Keane began his footballing career with Cobh Ramblers before
Brian Clough took him to Nottingham Forest as an 18 year old.
His League debut with Nottingham Forest was a real baptism of
fire away to Liverpool, the then champions. At the end of his
first full season Keane made an appearance in the 1991 FA Cup
Final, collecting a runners up medal.
His performances, however, had
not gone unnoticed by the Republic of Ireland manager Jack Charlton,
who gave him his first full international cap in May 1991. A
season later he was again on the losing side again at Wembley,
with Nottingham Forest losing 1-0 to Manchester United in the
League Cup final. His luck with Nottingham Forest did not improve
any as Forest got relegated the following season. In the close
season the race for Roy Keane's signature began, with United
emerging the victors paying a then club and English record fee
of £3.75 million.
Whilst he has been at Manchester
United, his ball winning skills, drive, determination and late
runs into the box to score vital goals have made him an irreplaceable
figure in United's midfield, so much so that he is often compared
to the ex-United player Bryan Robson. He has helped United to
win six Premier League Championships, including two doubles
in 1994 and 1996 and is currently the team captain. He also
participated in the 1994 World Cup Finals and is a regular international
for the Republic of Ireland.
At the end of the 1996/97 season,
when Eric Cantona retired from professional football, Keane
took over the role of team captain. However less than two months
into the season Keane injured his knee and spent a frustrating
season on the sidelines.
Many pundits felt that towards
the end of that season when United were faltering, it was his
presence and determination which the team sorely missed, and
in the end was a crucial factor in the championship ending up
at Highbury. Fortunately for Manchester United, Keane fought
his way back to full fitness to lead the team out, at Wembley,
in the 1998 pre season Charity Shield.
If Keane's presence and quality
was missed by all at United in the 1997/98 season, then it was
surely missed by Ireland too. A full international, Keane participated
in the 1994 World Cup finals in the USA and has played at International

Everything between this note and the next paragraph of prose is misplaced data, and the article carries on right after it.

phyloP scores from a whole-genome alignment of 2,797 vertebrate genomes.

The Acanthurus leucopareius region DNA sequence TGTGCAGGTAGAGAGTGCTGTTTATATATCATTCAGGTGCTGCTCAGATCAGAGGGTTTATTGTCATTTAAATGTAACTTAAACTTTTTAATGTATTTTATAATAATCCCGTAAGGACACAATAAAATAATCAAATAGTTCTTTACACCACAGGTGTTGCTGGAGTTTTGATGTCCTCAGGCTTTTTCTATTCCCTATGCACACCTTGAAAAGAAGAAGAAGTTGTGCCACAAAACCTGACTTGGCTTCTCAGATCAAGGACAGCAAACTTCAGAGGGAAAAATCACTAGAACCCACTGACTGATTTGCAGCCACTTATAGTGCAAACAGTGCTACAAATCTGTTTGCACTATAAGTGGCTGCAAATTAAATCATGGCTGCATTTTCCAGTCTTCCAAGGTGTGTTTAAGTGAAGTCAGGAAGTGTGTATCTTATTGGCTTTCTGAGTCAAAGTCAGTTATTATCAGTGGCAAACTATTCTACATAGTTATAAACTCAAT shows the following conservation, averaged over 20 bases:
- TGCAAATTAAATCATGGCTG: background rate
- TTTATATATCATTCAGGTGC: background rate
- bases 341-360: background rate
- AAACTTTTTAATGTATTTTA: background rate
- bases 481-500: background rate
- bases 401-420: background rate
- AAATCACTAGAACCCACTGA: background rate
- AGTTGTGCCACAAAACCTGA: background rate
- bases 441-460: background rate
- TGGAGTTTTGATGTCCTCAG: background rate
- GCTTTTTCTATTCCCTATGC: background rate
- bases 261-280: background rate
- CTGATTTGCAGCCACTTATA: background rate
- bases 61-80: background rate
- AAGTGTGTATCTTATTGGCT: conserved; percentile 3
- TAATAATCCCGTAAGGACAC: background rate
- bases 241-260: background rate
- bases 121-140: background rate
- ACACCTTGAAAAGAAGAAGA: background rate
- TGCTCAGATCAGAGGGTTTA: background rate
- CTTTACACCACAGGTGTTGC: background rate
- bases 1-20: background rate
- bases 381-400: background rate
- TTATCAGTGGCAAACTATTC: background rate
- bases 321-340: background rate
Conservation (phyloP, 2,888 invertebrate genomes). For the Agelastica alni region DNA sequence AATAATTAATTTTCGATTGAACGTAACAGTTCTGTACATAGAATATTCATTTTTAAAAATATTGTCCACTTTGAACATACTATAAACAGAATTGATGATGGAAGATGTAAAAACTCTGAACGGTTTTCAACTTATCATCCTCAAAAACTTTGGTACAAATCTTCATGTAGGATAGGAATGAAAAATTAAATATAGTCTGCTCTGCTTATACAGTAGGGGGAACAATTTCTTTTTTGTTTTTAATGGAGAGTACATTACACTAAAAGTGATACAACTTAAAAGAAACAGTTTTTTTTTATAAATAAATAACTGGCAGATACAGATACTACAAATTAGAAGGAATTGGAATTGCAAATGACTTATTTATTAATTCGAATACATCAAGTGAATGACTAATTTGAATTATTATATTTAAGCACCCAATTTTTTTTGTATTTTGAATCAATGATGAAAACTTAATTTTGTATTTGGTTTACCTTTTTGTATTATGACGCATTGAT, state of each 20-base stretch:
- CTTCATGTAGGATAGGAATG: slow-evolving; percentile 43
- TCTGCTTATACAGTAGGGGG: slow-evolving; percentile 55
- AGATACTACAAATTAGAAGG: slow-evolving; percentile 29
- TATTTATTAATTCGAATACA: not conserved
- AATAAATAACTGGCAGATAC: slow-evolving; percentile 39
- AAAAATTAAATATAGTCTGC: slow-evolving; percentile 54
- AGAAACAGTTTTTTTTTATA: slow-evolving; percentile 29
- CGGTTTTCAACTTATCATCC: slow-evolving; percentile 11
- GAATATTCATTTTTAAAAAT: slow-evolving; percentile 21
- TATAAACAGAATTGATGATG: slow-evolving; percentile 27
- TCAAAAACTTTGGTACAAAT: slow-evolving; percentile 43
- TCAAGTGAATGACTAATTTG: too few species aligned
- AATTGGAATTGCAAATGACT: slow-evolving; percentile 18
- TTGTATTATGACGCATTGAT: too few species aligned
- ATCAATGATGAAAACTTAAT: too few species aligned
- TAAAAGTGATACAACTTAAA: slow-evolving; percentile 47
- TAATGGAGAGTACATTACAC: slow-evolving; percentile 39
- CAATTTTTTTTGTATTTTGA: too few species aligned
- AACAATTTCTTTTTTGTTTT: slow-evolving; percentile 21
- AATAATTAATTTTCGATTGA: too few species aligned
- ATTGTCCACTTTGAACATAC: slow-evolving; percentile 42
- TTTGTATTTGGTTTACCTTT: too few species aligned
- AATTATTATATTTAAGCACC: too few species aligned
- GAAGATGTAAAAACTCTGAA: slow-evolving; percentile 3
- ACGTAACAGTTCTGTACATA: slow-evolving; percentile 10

level for almost eight years. His injury in September 1997 coincided
with Irelands Word Cup qualifying campaign. As United failed
to win any silverware in his absence, Ireland failed to qualify
for the 1998 World Cup finals in France.
The 1998/99 season saw Roy Keane
fully restored to fitness. As the Club reached the climax of
that unprecedented pursuit, Roy enjoyed mixed fortunes. A sending-off
in the FA Cup semi-final replay was followed by a yellow card
in the Champions League semi-final second leg against Juventus,
forcing him to miss the memorable final in Barcelona. He recovered
from an ankle injury to play in the last League match versus
Tottenham and collected the Premiership Trophy. The following
week at Wembley, however, he sustained another ankle injury
and was forced to give way to Teddy Sheringham in the early
stages of the game, knowing that his season had ended there
In Barcelona, despite Keane taking
no active part in the match, the fans finally got their way
during the post-match celebrations when they insisted on Roy
taking his deserved bow with the Champions League trophy in
front of the massed ranks.
Roy's contract negotiations fell
under the media microscope midway through the 1999/2000 season,
when it was revealed that the Club captain had turned down the
Club's initial offer.
At the home Champions League match
against Valencia, however, it was announced that Keane had signed
a new deal. After that, Keane seemed to play with a weight lifted
off his shoulders, and the captain led by example, as ever.
Over the course of the season Keane found the net a remarkable
twelve times, with half of those coming in Europe. A superb
season from the skipper was recognised by both the Football
Writers and the Professional Footballers Association, who both
voted him Player of the Year.
Keane was arguably even more influential
during season 2000/2001, leading the team to a seventh Championship
title. On the international front he was also an inspiration,
winning his 50th cap in the Republic's 4-0 win over Cyprus.
Roy's form helped the Republic
qualify for the 2002 World Cup finals, despite being in a group
containing both Portugal and Holland. Once out in the Far East,
though, Roy caused the biggest story of the tournament before
it had even begun. Following a row with manager Mick McCarthy,
Keano was sent home in disgrace.
Newspapers were full of speculation
as to what had happened, and reporters camped outside Roy's
house. The media storm quickly passed, however, as Ireland progressed
in the tournament.
After months of speculation Roy
finally retired from international football on medical grounds.
His autobiography - in which he explained what had happened
in Saipan - caused problems as he also intimated he'd injured
Manchester City's Alf Inge Haaland on purpose. A five-match
ban and a large fine later, Roy checked into hospital for an
operation on his hip that kept him out for the first five and
a half months of the season.
Roy pledged to calm down on the
pitch following his latest op, and his first few appearances
after recovering had everyone questioning whether he was finished
or not. A barn-storming end to the season, when he led United
to the top of the League against all the odds, answered everyone's
questions. "I've got two or three good years left in me
yet," Roy reassured all his fans.